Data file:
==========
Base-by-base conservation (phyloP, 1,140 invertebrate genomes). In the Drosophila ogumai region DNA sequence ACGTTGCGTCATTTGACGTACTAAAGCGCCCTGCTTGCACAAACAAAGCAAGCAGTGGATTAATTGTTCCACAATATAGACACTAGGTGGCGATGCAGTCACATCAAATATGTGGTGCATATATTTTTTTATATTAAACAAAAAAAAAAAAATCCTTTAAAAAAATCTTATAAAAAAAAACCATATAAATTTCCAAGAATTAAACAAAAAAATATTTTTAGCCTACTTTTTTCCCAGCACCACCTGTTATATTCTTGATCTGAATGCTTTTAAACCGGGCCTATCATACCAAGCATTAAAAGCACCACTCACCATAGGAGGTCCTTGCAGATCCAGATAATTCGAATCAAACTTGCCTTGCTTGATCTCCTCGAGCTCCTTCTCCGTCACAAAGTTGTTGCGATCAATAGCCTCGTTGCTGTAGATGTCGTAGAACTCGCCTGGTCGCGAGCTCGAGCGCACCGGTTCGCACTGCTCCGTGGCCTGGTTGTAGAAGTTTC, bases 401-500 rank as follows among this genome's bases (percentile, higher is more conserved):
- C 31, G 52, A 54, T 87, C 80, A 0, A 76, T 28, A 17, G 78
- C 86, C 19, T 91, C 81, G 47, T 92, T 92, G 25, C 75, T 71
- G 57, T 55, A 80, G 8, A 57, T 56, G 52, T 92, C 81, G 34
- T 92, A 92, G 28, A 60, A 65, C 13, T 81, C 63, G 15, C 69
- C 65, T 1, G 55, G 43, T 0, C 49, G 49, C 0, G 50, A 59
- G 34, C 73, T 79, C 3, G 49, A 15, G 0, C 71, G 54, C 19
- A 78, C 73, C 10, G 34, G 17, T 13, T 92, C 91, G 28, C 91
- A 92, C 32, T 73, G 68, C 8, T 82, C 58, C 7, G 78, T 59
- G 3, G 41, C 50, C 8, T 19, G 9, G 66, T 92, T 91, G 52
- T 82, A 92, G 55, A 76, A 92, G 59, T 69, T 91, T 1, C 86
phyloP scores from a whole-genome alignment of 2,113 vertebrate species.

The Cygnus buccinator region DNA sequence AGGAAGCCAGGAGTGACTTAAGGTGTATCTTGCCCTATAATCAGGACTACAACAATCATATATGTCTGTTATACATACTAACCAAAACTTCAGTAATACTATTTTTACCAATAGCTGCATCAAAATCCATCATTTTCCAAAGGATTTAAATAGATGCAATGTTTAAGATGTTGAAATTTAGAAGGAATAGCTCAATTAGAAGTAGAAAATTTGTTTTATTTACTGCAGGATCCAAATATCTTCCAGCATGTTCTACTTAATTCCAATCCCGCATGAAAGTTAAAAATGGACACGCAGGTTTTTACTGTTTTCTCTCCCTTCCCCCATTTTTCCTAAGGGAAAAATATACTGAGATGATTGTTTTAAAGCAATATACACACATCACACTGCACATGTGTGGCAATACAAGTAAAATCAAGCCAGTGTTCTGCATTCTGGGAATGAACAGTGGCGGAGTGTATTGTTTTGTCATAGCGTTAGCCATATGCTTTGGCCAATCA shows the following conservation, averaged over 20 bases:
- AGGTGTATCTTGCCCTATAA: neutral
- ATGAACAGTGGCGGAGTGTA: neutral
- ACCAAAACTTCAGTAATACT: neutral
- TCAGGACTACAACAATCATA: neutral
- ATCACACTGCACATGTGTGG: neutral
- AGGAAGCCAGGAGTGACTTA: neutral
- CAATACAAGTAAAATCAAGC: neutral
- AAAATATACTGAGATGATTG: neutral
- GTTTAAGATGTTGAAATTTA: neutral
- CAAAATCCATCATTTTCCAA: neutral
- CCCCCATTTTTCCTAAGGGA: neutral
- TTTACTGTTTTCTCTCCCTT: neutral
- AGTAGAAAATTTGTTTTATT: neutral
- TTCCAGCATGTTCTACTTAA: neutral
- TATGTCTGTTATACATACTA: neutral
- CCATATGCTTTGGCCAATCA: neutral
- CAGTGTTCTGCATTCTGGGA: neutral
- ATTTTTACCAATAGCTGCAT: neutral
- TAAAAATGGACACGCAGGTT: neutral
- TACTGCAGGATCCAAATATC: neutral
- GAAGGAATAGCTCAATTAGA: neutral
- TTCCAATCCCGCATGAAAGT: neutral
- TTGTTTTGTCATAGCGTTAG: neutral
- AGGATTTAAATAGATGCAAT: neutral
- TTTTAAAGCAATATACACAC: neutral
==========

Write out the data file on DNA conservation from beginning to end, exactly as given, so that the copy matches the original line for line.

Base-by-base conservation (phyloP, 1,140 invertebrate genomes). In the Drosophila ogumai region DNA sequence ACGTTGCGTCATTTGACGTACTAAAGCGCCCTGCTTGCACAAACAAAGCAAGCAGTGGATTAATTGTTCCACAATATAGACACTAGGTGGCGATGCAGTCACATCAAATATGTGGTGCATATATTTTTTTATATTAAACAAAAAAAAAAAAATCCTTTAAAAAAATCTTATAAAAAAAAACCATATAAATTTCCAAGAATTAAACAAAAAAATATTTTTAGCCTACTTTTTTCCCAGCACCACCTGTTATATTCTTGATCTGAATGCTTTTAAACCGGGCCTATCATACCAAGCATTAAAAGCACCACTCACCATAGGAGGTCCTTGCAGATCCAGATAATTCGAATCAAACTTGCCTTGCTTGATCTCCTCGAGCTCCTTCTCCGTCACAAAGTTGTTGCGATCAATAGCCTCGTTGCTGTAGATGTCGTAGAACTCGCCTGGTCGCGAGCTCGAGCGCACCGGTTCGCACTGCTCCGTGGCCTGGTTGTAGAAGTTTC, bases 401-500 rank as follows among this genome's bases (percentile, higher is more conserved):
- C 31, G 52, A 54, T 87, C 80, A 0, A 76, T 28, A 17, G 78
- C 86, C 19, T 91, C 81, G 47, T 92, T 92, G 25, C 75, T 71
- G 57, T 55, A 80, G 8, A 57, T 56, G 52, T 92, C 81, G 34
- T 92, A 92, G 28, A 60, A 65, C 13, T 81, C 63, G 15, C 69
- C 65, T 1, G 55, G 43, T 0, C 49, G 49, C 0, G 50, A 59
- G 34, C 73, T 79, C 3, G 49, A 15, G 0, C 71, G 54, C 19
- A 78, C 73, C 10, G 34, G 17, T 13, T 92, C 91, G 28, C 91
- A 92, C 32, T 73, G 68, C 8, T 82, C 58, C 7, G 78, T 59
- G 3, G 41, C 50, C 8, T 19, G 9, G 66, T 92, T 91, G 52
- T 82, A 92, G 55, A 76, A 92, G 59, T 69, T 91, T 1, C 86
phyloP scores from a whole-genome alignment of 2,113 vertebrate species.

The Cygnus buccinator region DNA sequence AGGAAGCCAGGAGTGACTTAAGGTGTATCTTGCCCTATAATCAGGACTACAACAATCATATATGTCTGTTATACATACTAACCAAAACTTCAGTAATACTATTTTTACCAATAGCTGCATCAAAATCCATCATTTTCCAAAGGATTTAAATAGATGCAATGTTTAAGATGTTGAAATTTAGAAGGAATAGCTCAATTAGAAGTAGAAAATTTGTTTTATTTACTGCAGGATCCAAATATCTTCCAGCATGTTCTACTTAATTCCAATCCCGCATGAAAGTTAAAAATGGACACGCAGGTTTTTACTGTTTTCTCTCCCTTCCCCCATTTTTCCTAAGGGAAAAATATACTGAGATGATTGTTTTAAAGCAATATACACACATCACACTGCACATGTGTGGCAATACAAGTAAAATCAAGCCAGTGTTCTGCATTCTGGGAATGAACAGTGGCGGAGTGTATTGTTTTGTCATAGCGTTAGCCATATGCTTTGGCCAATCA shows the following conservation, averaged over 20 bases:
- AGGTGTATCTTGCCCTATAA: neutral
- ATGAACAGTGGCGGAGTGTA: neutral
- ACCAAAACTTCAGTAATACT: neutral
- TCAGGACTACAACAATCATA: neutral
- ATCACACTGCACATGTGTGG: neutral
- AGGAAGCCAGGAGTGACTTA: neutral
- CAATACAAGTAAAATCAAGC: neutral
- AAAATATACTGAGATGATTG: neutral
- GTTTAAGATGTTGAAATTTA: neutral
- CAAAATCCATCATTTTCCAA: neutral
- CCCCCATTTTTCCTAAGGGA: neutral
- TTTACTGTTTTCTCTCCCTT: neutral
- AGTAGAAAATTTGTTTTATT: neutral
- TTCCAGCATGTTCTACTTAA: neutral
- TATGTCTGTTATACATACTA: neutral
- CCATATGCTTTGGCCAATCA: neutral
- CAGTGTTCTGCATTCTGGGA: neutral
- ATTTTTACCAATAGCTGCAT: neutral
- TAAAAATGGACACGCAGGTT: neutral
- TACTGCAGGATCCAAATATC: neutral
- GAAGGAATAGCTCAATTAGA: neutral
- TTCCAATCCCGCATGAAAGT: neutral
- TTGTTTTGTCATAGCGTTAG: neutral
- AGGATTTAAATAGATGCAAT: neutral
- TTTTAAAGCAATATACACAC: neutral